Her first child led to a second, and a third, until eventually she was the mother of six. It wasn’t easy. In addition to the overwhelming work and expense associated with raising a large family while holding down a demanding full-time job as a para professional at Ricardo Richards Elementary School, Brathwaite faced a number of challenges that included the deaths of her father and half-sister; an accident in which she sustained numerous first and second degree burns; and a seemingly endless series of financial struggles. Throughout everything, however, she clung to her dream of one day earning a university degree.

Brathwaite returned to UVI several times over the ensuing years, but was always thwarted by a lack of time and money. Nevertheless, when she attended the graduation of a good friend and co-worker who had gone to UVI to pursue her dream of becoming a teacher, Brathwaite had an epiphany. During the ceremony, a nursing student was being honored for pushing through her studies and completing her degree even as she was being treated for cancer.

“I realized right then and there that if this woman could do it, I could too,” said Brathwaite. “I’m alive. I’m healthy. There’s no reason why I can’t do this.”

And so she did. With assistance and encouragement from a mighty support system that included her mother, sisters and significant other; her co-workers and friends; and eventually a growing network of professors and staff at UVI, she leaned into the completion of a Bachelor’s Degree in Information Systems and Technology. The journey has been a challenging one, just as Brathwaite suspected it would be, but her determination and persistence have earned her a consistent place on the Dean’s List since 2014, and very soon she will graduate on St. Croix with the Emerald Jubilee Class of 2017.

“I felt really excited today as I picked up my invitations,” said Brathwaite. “It’s been a struggle, but there have been so many professors that kept encouraging me. I was very fortunate to attend such an amazing and supportive institution.”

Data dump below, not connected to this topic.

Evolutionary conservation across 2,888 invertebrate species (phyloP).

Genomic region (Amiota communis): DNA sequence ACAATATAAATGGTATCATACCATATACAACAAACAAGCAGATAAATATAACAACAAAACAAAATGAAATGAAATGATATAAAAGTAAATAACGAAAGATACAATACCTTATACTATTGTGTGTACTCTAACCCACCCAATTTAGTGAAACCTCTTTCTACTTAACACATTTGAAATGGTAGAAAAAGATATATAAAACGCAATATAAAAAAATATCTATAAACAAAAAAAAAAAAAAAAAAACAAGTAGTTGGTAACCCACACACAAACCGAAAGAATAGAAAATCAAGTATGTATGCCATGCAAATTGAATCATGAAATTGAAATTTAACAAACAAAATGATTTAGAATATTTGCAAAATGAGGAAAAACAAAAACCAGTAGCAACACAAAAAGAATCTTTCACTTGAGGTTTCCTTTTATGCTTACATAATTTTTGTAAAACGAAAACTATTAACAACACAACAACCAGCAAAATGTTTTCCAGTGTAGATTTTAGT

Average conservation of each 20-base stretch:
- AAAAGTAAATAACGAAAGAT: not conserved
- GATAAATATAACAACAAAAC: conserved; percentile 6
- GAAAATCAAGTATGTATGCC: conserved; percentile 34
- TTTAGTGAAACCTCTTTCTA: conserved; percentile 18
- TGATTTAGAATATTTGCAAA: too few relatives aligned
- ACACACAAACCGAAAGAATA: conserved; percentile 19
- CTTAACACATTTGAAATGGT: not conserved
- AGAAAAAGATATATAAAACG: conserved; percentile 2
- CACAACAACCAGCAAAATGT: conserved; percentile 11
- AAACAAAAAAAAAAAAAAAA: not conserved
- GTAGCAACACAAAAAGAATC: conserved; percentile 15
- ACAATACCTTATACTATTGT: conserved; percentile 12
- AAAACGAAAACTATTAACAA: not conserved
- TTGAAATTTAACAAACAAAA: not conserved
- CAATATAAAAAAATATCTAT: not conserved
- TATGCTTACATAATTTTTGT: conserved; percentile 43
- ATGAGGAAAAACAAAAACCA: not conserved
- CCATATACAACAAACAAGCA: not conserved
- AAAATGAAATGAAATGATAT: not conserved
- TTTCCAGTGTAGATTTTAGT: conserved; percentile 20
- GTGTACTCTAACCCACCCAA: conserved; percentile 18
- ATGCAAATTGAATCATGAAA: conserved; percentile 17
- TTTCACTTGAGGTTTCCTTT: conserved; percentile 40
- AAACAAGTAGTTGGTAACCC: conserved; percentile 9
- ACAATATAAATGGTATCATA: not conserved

Class of 2017 Celebrates Commencement Amid Themes of “Rising Up”

(Left to Right: President David Hall, Keynote Speaker Iyanla Vanzant,
Honorary Degree Recipient Ruth Elma Thomas) 

The University of the Virgin Islands Class of 2017 took their first steps into the future at Commencement Ceremonies, which were held on May 11, on St. Croix, and on May 12, in the Sports and Fitness Center on the St. Thomas Campus. Themes of rising up and persevering in the face of adversity were embedded in every aspect of the event from President David Hall’s welcome, to Iyanla Vanzant’s keynote address, to Monel Marcellin’s class speaker remarks, to select interviews with students and alums. “

Keynote Speaker, Iyanla Vanzant
The thought that got me through college as a single mother on welfare with three children by three different fathers was that there is nothing to fear,” said Keynote Speaker Iyanla Vanzant, a commanding author, inspirational speaker, television personality and healer of people. “Fear comes from what you tell yourself about yourself, and whether or not you believe it. Fear can hold you back, but only if you let it.”

Vanzant, who helps people by encouraging them to engage in deliberate thinking, shared a narrative of her personal history peppered with insightful and amusing anecdotes. She then suggested to the graduates that they tackle the future by arming themselves with a kind of personal intelligence apparatus. But in the world according to Vanzant, CIA stands not for Central Intelligence Agency, but rather for Character, Integrity and Appreciation.

“Developing your unique character means making sure that what you do is in line with who you are,” she said. “Integrity is about making sure that what you think, feel, do and say are all in alignment. Do what you know is right even when nobody is looking.” Vanzant continued, “Appreciate yourself, along with those who came before you who endured horrible things so that you could be here today. Appreciate your parents. Whoever they are, they did the best they could.”